of the free-market position.

One of the leading European anti-capitalists, George Monbiot, recently
admitted that the protectionism and emphasis on local production he
defended in the past would make poor nations even poorer. In time for the
WTO-meeting, the British left-wing paper the Guardian started a web site
arguing against agricultural subsidies. And the biggest campaign against
rich country protectionism and the EU's common agricultural policy has not
been organized by free trade economists, but by the development and relief
organization Oxfam. Many traditional anti-globalists have been influenced
by that.

The direction in which this movement will go in the future will depend on
the extent to which its activists are confronted and forced to be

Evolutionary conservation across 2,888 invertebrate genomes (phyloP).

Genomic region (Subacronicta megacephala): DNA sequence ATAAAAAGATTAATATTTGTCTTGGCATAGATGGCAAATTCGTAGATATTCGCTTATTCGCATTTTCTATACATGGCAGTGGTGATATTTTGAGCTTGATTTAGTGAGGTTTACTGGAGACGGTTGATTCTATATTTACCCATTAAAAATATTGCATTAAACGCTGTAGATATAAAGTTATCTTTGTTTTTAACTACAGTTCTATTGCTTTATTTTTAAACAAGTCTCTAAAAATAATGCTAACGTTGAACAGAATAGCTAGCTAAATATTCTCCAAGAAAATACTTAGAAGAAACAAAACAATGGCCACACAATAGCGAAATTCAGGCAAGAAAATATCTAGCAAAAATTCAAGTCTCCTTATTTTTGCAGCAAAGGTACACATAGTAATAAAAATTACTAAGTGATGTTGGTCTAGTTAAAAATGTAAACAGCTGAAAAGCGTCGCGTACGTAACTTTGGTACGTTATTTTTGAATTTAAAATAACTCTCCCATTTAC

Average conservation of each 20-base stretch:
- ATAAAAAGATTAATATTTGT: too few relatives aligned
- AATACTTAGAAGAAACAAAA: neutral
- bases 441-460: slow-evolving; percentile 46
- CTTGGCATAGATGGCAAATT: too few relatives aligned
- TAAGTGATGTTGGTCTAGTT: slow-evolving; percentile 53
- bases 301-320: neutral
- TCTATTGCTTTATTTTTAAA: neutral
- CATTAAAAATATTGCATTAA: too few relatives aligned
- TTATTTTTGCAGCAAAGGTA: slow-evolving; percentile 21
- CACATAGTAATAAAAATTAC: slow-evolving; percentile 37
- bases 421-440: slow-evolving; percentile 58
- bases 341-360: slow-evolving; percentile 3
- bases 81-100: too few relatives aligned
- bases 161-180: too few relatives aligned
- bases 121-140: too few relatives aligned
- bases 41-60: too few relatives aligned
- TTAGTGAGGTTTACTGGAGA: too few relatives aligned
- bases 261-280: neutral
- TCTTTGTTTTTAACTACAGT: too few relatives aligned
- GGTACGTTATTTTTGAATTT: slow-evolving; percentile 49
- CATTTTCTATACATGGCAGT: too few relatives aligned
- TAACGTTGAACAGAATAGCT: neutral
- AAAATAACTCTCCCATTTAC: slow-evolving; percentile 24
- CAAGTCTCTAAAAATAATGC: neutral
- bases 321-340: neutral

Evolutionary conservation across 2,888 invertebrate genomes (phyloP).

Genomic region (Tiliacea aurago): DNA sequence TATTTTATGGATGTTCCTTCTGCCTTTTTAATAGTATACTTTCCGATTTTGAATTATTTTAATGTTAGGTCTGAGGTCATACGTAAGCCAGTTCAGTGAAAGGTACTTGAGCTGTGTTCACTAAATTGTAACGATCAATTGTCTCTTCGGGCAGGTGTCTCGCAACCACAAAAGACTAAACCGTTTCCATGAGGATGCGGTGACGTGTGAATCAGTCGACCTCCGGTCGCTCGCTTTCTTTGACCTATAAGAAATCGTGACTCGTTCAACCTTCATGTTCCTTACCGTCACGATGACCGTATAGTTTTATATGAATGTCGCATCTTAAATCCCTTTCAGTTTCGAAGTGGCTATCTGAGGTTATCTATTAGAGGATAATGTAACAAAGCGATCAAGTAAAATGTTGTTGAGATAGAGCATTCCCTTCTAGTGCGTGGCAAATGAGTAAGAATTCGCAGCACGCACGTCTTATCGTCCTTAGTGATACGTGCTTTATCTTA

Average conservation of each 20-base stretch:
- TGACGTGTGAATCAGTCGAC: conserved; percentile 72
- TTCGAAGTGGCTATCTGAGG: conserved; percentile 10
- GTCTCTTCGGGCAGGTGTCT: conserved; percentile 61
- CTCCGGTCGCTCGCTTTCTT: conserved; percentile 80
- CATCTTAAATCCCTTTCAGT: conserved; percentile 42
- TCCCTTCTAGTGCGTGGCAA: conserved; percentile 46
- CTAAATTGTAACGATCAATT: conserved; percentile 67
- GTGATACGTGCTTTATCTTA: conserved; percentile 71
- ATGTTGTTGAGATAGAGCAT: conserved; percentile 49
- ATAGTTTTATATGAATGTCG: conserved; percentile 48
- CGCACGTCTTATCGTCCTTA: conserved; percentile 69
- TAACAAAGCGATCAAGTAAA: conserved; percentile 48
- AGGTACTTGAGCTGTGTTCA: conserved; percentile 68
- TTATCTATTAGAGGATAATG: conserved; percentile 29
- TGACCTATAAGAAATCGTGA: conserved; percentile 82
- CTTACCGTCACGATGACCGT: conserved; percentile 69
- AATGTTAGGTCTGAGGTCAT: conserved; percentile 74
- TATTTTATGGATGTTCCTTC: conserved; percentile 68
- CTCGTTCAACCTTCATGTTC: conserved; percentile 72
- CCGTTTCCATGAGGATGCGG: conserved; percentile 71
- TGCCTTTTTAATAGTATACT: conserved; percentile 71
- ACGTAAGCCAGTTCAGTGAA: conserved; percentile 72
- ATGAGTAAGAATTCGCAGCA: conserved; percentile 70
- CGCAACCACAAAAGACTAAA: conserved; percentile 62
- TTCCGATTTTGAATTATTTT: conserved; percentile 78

constructive. And that's important if we are interested in what kind of
perspective the young generation is going to be influenced by. As Keynes
put it at the end of the General Theory: "soon or late, it is ideas, not
vested interests, which are dangerous for good or evil."

Mr. Norberg, author most recently of "In Defense of Global Capitalism"
(Cato), debates anti-globalists throughout the globe.

R. A. Hettinga <mailto: rah at ibuc.com>
The Internet Bearer Underwriting Corporation <http://www.ibuc.com/>
44 Farquhar Street, Boston, MA 02131 USA
"... however it may deserve respect for its usefulness and antiquity,
[predicting the end of the world] has not been found agreeable to
experience." -- Edward Gibbon, 'Decline and Fall of the Roman Empire'

More information about the FoRK mailing list